In a time of record commodity prices, it is hardly surprising that enterprising gangs of bandits have turned their attention to the copper supply chain, and that's precisely what crime gangs in central and southern Africa have done this year when they quietly robbed at least 66 trucks carrying copper between January and May this year.
The thieves robbed dozens of truckloads of copper owned by miners and traders including Glencore, Trafigura and Traxys as they were heading to ports in southern Africa, Reuters reported citing three sources who added that copper prices have triggered an increase in hijackings in recent months in Botswana, the Democratic Republic of Congo, South Africa, Tanzania and Zambia.
Copper mined in Zambia and Congo, which accounts for about 10% of global supplies estimated at 24 million tonnes, is transported to ports across southern Africa. Only in some cases those trucks never reach their destination and instead are robbed somewhere en route to their destination by organized crime gangs who melt down the copper to remove serial numbers and other marks of ownership to resell it locally or transport it by truck to be sold in neighboring countries, from where it eventually ends up in China whose record demand has pushed copper prices to an all-time high above $10,700 a tonne in May.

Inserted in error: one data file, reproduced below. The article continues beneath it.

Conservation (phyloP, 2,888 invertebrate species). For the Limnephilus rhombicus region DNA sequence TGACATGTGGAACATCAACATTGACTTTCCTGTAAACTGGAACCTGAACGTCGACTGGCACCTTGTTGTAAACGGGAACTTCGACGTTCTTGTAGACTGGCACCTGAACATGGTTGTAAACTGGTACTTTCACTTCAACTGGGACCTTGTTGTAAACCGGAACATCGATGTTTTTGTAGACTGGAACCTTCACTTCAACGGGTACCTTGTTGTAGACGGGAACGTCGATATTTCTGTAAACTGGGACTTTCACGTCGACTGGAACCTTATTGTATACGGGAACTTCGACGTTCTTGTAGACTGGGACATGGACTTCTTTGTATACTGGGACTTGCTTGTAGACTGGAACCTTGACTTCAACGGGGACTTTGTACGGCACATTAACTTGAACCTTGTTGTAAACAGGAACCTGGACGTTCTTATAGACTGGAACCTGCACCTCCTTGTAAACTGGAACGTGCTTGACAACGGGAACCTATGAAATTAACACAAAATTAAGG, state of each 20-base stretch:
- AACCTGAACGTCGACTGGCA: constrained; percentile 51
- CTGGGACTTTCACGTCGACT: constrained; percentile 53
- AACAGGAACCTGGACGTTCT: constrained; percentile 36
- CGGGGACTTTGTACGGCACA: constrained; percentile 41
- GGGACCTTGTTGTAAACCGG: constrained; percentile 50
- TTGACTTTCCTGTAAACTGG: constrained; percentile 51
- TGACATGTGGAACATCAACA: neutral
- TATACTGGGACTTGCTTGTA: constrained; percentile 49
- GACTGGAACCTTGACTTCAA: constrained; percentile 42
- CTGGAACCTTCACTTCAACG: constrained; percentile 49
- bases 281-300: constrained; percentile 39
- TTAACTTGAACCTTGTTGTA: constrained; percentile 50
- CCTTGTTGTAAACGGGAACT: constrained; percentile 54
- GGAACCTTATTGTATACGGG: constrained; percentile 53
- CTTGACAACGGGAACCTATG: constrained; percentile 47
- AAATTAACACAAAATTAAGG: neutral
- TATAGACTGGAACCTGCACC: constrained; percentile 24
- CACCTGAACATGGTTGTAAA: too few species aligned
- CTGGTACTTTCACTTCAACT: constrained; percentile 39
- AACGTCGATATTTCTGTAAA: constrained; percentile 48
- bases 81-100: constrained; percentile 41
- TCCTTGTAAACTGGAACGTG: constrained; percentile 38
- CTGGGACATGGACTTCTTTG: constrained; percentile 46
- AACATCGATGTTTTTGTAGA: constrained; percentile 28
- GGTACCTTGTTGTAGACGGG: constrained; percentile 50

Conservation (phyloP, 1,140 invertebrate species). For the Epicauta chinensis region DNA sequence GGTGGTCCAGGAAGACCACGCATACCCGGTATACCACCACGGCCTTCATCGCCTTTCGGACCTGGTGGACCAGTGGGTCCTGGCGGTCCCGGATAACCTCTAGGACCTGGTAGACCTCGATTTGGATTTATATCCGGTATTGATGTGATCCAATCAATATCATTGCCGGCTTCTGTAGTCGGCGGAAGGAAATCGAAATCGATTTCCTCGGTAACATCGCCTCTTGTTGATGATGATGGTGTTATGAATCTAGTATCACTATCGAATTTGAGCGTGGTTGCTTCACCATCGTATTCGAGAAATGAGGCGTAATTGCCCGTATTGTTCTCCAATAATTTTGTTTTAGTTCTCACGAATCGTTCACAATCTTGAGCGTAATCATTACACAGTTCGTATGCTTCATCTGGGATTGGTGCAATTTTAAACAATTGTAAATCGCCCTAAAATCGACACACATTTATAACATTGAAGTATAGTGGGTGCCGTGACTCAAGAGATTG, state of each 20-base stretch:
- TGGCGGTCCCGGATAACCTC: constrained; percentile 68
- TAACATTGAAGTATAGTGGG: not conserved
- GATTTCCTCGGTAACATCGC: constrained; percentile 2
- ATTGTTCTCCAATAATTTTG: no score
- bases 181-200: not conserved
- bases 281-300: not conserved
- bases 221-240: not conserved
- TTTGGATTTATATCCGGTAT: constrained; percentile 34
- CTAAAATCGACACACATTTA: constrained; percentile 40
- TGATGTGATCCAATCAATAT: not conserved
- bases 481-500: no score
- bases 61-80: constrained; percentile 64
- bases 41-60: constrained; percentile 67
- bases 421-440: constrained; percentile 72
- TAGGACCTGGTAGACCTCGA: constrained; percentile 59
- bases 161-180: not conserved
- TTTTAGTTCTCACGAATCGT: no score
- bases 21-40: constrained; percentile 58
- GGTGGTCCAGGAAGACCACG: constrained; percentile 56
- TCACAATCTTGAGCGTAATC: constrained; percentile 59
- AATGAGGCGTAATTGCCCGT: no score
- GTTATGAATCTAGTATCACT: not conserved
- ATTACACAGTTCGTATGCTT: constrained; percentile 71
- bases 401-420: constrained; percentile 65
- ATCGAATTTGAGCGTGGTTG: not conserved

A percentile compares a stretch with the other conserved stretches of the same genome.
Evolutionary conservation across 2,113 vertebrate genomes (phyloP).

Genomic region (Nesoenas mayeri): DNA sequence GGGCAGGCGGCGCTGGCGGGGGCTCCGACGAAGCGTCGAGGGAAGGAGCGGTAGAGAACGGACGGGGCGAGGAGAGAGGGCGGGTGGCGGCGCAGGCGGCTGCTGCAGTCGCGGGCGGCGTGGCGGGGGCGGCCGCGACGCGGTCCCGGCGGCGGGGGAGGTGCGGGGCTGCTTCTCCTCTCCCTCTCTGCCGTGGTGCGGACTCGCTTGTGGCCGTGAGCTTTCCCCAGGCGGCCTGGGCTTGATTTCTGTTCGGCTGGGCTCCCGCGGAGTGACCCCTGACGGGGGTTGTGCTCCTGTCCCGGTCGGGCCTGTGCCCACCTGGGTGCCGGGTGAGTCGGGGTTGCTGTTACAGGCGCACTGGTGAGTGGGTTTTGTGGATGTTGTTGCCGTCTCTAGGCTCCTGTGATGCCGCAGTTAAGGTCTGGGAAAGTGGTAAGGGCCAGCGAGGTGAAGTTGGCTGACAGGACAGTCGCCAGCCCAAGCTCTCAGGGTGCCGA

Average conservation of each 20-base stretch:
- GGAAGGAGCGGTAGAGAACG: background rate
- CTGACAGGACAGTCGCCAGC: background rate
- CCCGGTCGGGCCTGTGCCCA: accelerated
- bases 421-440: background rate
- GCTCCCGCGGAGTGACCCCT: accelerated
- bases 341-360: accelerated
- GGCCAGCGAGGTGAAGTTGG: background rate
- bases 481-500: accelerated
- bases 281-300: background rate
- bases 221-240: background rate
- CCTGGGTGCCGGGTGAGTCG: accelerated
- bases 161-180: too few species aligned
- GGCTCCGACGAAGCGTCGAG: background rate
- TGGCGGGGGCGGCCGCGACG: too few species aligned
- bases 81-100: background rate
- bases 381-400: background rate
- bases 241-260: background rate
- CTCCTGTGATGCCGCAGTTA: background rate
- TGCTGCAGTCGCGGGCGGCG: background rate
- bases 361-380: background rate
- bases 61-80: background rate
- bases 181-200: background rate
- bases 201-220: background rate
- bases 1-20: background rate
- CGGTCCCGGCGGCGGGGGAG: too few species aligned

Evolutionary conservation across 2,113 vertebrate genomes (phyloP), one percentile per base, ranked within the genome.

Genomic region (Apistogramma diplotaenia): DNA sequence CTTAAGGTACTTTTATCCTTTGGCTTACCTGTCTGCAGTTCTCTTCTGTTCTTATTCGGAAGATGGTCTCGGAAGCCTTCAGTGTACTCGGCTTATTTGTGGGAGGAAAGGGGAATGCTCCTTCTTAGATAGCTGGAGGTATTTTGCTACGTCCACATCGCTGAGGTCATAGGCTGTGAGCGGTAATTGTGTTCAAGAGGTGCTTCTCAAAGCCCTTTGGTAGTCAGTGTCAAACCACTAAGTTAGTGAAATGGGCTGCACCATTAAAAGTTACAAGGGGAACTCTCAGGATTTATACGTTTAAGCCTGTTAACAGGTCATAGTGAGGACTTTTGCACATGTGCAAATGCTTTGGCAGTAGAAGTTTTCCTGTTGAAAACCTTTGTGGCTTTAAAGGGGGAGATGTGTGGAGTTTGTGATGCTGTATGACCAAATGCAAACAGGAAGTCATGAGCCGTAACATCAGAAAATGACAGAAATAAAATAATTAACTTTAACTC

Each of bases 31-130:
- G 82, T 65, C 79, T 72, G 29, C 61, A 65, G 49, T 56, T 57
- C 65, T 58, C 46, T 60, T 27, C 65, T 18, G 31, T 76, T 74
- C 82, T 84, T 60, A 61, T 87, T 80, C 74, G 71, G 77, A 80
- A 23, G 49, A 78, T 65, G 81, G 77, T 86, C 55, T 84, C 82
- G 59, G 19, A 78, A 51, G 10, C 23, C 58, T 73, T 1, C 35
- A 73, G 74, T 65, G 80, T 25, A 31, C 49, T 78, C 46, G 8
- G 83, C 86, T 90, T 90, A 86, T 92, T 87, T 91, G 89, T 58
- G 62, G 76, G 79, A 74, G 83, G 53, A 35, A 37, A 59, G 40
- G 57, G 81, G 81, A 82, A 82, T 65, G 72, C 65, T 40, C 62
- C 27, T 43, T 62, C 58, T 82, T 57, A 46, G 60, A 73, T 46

With the average truck carrying between 32 and 34 tonnes of copper cathode, the thefts would amount to roughly $21 million worth of copper at current prices, Reuters noted adding that more trucks were stolen in June and July, according to the source who said one truckload of the copper stolen on July 9 was worth $470,000.
Currently at around $9,700, prices of the metals used widely in the power and construction industries have climbed more than 50% over the past 12 months.
Yet while remarkable, this story of enterprising African bandits pale in comparison to what recently happened in Turkey, when thieves stole at least $40 million in copper by literally spray-paining rocks on seven shipments to China, in what has been dubbed the "biggest fraud in Turkish history" as shown in the following informative cartoon from Bloomberg.